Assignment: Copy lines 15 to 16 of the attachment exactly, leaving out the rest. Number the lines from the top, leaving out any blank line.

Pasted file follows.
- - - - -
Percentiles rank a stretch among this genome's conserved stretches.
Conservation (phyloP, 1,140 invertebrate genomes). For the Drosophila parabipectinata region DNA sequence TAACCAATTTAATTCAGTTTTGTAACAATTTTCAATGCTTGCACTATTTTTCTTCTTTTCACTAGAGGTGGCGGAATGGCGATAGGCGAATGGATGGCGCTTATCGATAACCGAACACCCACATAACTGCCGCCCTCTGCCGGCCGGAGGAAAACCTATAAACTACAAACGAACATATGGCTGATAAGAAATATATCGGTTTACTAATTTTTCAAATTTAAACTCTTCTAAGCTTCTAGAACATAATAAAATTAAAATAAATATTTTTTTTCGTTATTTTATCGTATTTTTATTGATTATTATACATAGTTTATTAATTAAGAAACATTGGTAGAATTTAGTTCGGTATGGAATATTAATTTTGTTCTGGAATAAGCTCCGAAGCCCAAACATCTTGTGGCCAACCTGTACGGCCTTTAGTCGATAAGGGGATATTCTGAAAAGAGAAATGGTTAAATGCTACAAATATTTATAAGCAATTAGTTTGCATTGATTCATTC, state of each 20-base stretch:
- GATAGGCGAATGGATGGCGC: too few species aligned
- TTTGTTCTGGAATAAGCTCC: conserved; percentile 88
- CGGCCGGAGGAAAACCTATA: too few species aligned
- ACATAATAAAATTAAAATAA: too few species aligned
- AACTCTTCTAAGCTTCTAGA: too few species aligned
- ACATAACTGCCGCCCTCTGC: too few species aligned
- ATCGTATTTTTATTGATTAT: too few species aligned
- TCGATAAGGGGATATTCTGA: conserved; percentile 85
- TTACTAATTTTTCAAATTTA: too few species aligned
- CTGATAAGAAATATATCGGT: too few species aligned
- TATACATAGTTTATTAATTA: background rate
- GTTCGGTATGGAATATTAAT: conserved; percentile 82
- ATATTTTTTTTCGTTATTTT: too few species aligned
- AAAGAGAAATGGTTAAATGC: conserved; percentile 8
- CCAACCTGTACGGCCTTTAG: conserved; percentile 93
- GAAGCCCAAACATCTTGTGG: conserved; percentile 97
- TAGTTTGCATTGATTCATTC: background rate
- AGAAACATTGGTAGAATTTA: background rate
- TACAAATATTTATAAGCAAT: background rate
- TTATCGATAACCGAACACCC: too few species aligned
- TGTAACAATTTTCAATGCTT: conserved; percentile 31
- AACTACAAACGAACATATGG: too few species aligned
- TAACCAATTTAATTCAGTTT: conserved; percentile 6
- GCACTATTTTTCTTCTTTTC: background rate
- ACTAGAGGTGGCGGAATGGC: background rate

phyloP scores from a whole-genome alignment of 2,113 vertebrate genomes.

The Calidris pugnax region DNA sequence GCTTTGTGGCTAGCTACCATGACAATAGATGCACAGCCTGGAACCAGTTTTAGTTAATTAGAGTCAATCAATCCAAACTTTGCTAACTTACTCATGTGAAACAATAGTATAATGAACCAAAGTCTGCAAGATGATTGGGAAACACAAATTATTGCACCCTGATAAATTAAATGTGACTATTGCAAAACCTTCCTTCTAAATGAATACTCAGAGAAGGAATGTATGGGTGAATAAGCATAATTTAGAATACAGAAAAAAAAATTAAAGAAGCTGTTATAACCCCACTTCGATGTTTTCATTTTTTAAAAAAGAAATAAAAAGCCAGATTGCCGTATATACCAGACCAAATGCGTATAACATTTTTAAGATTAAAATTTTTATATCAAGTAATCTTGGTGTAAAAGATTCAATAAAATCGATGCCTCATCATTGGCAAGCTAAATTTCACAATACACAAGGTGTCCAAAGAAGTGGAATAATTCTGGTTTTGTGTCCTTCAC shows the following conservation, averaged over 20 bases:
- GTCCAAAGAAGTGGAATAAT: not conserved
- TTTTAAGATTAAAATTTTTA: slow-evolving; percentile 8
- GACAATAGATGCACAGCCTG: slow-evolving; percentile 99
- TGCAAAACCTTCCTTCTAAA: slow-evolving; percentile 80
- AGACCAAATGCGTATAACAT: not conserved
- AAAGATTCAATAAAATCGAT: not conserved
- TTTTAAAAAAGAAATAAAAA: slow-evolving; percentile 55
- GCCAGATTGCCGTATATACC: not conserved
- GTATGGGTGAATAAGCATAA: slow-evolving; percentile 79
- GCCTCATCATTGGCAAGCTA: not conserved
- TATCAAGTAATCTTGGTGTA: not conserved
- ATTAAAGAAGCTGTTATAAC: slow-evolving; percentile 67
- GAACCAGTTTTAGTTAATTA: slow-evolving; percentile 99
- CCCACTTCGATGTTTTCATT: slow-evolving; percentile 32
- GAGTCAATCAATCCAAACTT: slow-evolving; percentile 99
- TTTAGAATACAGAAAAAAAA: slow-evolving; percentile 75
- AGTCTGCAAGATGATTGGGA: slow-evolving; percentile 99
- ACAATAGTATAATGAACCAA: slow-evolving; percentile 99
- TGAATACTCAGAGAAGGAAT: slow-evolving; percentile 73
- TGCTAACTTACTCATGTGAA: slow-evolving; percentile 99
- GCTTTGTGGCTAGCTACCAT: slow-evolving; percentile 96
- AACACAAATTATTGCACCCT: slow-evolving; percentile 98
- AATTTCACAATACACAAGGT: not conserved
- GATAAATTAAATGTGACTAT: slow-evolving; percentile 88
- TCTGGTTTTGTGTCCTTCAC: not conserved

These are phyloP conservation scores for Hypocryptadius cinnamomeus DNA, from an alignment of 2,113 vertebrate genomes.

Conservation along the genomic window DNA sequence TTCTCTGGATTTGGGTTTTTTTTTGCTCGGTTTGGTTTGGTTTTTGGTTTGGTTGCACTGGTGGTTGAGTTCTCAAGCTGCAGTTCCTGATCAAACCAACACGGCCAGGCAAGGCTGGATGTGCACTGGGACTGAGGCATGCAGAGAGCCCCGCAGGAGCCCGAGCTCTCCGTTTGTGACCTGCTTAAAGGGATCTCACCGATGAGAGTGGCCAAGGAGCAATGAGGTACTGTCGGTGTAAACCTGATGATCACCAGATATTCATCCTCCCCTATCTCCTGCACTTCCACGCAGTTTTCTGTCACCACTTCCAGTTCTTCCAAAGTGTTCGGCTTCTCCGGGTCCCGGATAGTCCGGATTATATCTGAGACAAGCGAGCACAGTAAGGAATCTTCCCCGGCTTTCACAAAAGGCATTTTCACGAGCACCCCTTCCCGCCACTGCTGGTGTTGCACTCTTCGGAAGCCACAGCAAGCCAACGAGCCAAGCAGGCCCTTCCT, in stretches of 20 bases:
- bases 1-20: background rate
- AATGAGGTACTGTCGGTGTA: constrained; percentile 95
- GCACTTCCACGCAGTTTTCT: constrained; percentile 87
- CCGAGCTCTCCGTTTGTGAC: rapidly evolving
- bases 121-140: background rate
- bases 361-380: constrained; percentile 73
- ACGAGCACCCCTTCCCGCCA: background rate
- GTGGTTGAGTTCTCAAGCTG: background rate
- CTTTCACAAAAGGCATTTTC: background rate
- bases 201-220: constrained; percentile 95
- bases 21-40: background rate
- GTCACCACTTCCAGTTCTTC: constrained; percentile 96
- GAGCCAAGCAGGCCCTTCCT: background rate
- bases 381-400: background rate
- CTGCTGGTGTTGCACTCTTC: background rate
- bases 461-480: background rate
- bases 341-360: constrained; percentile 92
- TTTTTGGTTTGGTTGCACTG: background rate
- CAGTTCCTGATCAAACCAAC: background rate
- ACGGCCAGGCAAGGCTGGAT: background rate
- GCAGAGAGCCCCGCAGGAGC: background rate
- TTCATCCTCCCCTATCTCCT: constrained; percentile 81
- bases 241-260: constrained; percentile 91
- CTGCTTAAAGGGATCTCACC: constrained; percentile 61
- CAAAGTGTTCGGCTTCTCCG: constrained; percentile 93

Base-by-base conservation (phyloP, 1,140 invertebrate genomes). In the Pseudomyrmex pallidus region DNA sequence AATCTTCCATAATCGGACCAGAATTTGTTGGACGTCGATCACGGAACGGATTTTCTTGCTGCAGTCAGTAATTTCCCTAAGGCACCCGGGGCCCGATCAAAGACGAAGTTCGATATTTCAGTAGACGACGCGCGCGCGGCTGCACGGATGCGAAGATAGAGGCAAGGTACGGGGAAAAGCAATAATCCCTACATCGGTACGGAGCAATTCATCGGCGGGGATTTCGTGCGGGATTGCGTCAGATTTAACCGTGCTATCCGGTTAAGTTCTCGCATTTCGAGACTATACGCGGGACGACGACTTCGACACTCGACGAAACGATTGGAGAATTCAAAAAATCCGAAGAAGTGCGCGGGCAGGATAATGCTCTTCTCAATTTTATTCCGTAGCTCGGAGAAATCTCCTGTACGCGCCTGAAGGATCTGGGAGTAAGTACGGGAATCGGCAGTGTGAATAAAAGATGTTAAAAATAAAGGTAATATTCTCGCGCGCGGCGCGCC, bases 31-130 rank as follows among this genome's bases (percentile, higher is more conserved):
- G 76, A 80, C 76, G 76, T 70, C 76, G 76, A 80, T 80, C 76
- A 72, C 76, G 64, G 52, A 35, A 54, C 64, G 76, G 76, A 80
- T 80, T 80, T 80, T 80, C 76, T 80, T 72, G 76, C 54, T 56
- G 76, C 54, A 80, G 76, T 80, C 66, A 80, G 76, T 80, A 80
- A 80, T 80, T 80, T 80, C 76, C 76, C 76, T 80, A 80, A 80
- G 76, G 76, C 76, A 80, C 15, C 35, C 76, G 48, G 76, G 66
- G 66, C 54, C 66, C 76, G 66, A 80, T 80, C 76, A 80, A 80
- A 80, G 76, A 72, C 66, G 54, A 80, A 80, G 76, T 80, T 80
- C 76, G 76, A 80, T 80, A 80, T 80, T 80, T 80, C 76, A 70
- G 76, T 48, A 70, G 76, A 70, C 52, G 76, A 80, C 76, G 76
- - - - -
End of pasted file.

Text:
- ATATTTTTTTTCGTTATTTT: too few species aligned
- AAAGAGAAATGGTTAAATGC: conserved; percentile 8